About 10 minutes after that, Carroll said, the man confronted another driver, in the 1200 block of Third Street NE, near the NoMa Gallaudet Metro station, a little more than a mile from the K Street attack. Carroll said the assailant fatally shot the victim and stole a 2016 gray Chrysler 200.
Carroll said that by this time, investigators suspected the same assailant was responsible for the three attacks. He said a person who was interviewed by investigators at the K Street scene knew the suspected shooter and helped police identify him. They put an image of a man on the social media platform X, formerly Twitter, and broadcast an alert for the Chrysler, which police found abandoned a short time later in Prince George’s County, Carroll said.
Police said the man then carjacked a Toyota Camry from a ride-share driver in Takoma Park in Montgomery County. After that, police said, he carjacked a Nissan Rogue in University Park in Prince George’s County.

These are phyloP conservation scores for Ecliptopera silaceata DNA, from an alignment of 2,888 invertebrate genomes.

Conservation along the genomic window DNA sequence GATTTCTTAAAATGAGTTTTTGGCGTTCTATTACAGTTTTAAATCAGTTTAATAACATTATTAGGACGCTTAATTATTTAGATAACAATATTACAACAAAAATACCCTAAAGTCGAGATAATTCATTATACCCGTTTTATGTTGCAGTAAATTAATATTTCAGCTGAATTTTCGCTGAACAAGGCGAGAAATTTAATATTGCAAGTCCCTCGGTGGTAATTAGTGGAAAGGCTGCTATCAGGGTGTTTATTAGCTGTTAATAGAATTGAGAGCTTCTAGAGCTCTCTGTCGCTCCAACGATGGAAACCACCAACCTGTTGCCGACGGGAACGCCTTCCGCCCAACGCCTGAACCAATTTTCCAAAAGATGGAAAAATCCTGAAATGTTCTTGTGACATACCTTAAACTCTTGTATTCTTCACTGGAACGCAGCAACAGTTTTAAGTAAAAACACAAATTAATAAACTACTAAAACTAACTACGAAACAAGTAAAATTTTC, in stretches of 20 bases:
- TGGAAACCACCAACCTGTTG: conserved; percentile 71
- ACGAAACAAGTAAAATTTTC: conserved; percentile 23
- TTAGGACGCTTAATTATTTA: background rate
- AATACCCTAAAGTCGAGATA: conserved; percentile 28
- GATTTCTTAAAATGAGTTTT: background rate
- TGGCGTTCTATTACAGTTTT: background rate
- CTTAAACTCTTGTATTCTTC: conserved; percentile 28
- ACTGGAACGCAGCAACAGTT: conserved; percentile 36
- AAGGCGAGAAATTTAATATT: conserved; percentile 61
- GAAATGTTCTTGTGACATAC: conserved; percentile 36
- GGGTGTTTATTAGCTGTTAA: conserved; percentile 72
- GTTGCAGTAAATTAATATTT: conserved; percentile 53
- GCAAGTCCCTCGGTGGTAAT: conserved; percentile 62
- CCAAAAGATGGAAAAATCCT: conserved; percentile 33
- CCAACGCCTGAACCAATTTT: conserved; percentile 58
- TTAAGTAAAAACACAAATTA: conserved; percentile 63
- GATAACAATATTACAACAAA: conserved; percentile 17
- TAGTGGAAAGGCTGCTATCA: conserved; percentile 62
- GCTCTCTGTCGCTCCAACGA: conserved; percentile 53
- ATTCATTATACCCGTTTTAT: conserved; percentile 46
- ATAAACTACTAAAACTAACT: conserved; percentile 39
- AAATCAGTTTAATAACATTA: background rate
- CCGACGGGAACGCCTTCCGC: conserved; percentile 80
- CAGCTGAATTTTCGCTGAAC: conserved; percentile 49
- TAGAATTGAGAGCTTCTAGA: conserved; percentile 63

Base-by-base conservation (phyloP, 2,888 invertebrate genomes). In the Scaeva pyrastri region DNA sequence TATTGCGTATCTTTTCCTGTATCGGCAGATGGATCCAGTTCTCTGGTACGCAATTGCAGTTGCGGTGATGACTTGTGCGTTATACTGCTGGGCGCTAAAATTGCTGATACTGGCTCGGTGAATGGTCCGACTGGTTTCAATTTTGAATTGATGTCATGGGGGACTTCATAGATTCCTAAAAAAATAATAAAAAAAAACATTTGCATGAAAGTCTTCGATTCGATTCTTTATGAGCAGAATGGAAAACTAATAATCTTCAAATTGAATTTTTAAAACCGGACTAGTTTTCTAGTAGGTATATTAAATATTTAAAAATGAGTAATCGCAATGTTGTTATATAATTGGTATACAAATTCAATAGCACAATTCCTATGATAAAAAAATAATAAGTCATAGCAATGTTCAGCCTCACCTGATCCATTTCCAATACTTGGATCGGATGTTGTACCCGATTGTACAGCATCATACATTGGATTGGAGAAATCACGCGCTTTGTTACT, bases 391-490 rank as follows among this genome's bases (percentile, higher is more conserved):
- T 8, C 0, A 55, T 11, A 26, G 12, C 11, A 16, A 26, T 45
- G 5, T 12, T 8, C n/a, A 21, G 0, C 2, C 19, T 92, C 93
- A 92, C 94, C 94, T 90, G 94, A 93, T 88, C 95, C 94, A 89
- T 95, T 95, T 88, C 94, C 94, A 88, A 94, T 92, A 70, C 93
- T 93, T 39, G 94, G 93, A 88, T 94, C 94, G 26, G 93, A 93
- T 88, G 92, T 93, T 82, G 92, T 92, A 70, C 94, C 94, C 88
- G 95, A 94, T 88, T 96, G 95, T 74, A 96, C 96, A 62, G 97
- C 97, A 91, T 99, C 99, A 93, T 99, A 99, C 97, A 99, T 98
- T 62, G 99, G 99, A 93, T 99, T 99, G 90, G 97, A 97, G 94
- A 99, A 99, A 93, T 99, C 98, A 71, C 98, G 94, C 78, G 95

Authorities said that about 2:30 a.m. Tuesday, someone in a Nissan shot at a Maryland State Police cruiser stopped at the scene of a disabled vehicle along southbound Interstate 95 at Route 198. A state police spokeswoman said the trooper saw the Nissan crossing lanes, heading toward his cruiser, and thought a drunk driver was at the wheel. The trooper was climbing out of the cruiser when a bullet struck its hood. He was not injured.
A half-hour later, Carroll said, the Nissan was used in a drive-by shooting of a marked D.C. police cruiser on D.C. 295 at exit 1. Carroll said at least one bullet struck the driver’s side door. The officer was not hurt.